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US EPA Proposes 30% Emission Reductions from Power Plants by 2030

EPA2 June 2014: The US Environmental Protection Agency (EPA) has proposed regulations requiring existing coal-fired power plants to reduce their emissions. The Clean Power Plan is a flexible proposal aimed at ensuring a healthier environment, spurring innovation and strengthening the economy, which, for the first time, cuts carbon pollution from existing power plants, the single largest source of such pollution in the US. The plan is expected to protect public health and fight climate change while supplying reliable and affordable power.

While power plants comprise roughly one-third of all domestic greenhouse gas (GHG) emissions, no national limits on carbon pollution levels exist. Thus, the Clean Power Plan includes guidelines that build on trends already taking place at the state level to make power plants more efficient and less polluting.

By 2030, the EPA is proposing to: cut emissions from the power sector by 30% below 2005 levels; cut particle pollution, nitrogen oxides and sulfur dioxide by more than 25% as a co-benefit; avoid up to 6,600 premature deaths, 150,000 asthma attacks in children and 490,000 missed work or school days, which would provide up to US$93 billion in climate and public health benefits; and shrink electricity bills by approximately 8% by increasing energy efficiency and reducing electricity demand. The EPA estimates the plan will cost the economy US$7.3 to US$8.8 billion annually but will lead to benefits of US$55 to US$93 billion, primarily by preventing premature deaths and mitigating respiratory diseases.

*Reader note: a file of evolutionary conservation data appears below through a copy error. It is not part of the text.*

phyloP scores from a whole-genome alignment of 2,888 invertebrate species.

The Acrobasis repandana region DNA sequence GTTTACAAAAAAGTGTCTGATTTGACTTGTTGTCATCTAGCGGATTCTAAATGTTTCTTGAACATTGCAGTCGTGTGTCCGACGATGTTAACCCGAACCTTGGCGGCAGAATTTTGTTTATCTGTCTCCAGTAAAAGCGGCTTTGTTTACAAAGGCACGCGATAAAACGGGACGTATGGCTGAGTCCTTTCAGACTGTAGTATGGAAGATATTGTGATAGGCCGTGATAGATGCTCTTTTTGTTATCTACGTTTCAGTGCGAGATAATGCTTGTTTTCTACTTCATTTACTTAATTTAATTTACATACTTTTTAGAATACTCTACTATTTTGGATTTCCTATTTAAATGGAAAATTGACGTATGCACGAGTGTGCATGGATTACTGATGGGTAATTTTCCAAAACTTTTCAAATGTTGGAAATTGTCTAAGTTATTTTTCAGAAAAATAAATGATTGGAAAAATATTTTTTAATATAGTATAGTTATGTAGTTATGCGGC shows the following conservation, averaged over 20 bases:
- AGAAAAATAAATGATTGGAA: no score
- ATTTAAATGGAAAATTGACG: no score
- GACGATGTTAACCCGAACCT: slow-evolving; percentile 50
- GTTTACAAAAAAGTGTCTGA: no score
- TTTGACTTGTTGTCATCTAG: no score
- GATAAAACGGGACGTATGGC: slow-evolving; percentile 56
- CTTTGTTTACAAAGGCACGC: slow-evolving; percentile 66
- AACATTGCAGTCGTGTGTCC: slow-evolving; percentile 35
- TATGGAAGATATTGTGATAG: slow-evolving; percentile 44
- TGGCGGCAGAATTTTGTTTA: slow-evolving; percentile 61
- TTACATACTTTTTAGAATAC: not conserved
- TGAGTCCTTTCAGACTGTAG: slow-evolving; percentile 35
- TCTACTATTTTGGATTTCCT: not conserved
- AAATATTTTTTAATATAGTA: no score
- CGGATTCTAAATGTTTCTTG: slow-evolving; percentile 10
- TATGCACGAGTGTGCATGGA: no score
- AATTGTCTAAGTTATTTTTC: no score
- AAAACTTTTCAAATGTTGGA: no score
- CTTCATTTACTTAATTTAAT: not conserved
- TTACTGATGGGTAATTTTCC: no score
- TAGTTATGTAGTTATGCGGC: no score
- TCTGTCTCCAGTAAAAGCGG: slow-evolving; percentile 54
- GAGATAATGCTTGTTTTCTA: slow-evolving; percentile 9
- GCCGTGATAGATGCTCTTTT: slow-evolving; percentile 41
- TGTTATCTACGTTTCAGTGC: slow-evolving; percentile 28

The Clean Power Plan will be implemented through a state-federal partnership, in which states will determine a path forward using either current or new electricity production and pollution control policies to meet the proposed goals. The proposal gives states the flexibility to: design programs that make the most sense for them; choose the right generation mix using diverse fuels, energy efficiency and demand-side management; and work alone to develop individual plans or work together with other states to develop multi-state plans. The proposal also includes a flexible timeline for states to submit their plans to the EPA, with the option of a two-step process for submitting final plans beyond the June 2016 deadline if more time is needed.

Currently, 47 states have utilities that run demand-side energy efficiency programs, 38 have renewable portfolio standards or goals, and 10 have market-based GHG emissions programs.

In a statement, UN Secretary-General Ban Ki-moon welcomed the initiative, calling it "a significant step toward reducing global GHG emissions that are disrupting the climate, exacerbating extreme weather patterns, and threatening human health, sustainable economic growth and development."

Welcoming the Obama Administration's announcement, UNFCCC Executive Secretary Christiana Figueres said the decision to more tightly regulate emissions from power plants would send a good signal to all countries that one of the world's biggest emitters is “taking the future of the planet seriously.” She added that it is also a good signal for the UN Secretary General's Climate Summit in September and towards securing a new and meaningful climate agreement in 2015. [UN Press Release] [US EPA Press Release] [Clean Power Plan Proposed Rules] [Figueres' Statement] [Ban's Statement]